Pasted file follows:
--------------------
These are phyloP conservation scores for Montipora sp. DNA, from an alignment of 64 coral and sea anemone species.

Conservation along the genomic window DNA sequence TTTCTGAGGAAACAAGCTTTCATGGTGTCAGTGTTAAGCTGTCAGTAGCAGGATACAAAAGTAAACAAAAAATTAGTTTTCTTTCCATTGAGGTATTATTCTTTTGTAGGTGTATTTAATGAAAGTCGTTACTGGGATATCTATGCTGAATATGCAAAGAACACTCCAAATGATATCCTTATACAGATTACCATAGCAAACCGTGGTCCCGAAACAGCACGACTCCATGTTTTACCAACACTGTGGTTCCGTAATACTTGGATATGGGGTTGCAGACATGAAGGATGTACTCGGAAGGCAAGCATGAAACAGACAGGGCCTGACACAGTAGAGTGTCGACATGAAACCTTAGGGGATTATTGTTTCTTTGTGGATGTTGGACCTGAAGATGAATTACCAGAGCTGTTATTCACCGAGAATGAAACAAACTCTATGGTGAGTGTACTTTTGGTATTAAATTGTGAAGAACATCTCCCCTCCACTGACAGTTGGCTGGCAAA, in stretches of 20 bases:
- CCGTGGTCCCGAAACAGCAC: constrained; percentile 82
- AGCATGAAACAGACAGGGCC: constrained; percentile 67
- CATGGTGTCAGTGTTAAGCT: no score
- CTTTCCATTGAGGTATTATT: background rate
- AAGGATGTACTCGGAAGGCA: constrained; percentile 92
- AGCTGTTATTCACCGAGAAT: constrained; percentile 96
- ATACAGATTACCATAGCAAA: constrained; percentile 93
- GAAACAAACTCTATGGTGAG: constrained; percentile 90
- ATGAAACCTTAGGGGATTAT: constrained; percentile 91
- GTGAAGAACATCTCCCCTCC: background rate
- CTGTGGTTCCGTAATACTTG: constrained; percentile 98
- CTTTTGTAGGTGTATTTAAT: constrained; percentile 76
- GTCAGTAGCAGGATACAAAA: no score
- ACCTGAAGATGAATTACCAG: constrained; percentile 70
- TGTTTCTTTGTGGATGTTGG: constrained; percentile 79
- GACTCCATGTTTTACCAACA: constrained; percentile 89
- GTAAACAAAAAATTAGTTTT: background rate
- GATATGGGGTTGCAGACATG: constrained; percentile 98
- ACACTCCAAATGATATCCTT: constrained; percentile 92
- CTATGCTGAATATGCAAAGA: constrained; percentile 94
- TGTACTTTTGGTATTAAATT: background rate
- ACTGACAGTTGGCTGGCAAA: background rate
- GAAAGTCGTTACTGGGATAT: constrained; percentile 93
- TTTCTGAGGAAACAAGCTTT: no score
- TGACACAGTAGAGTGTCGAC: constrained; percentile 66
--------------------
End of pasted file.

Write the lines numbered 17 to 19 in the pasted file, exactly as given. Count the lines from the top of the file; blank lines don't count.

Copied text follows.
- TGTTTCTTTGTGGATGTTGG: constrained; percentile 79
- GACTCCATGTTTTACCAACA: constrained; percentile 89
- GTAAACAAAAAATTAGTTTT: background rate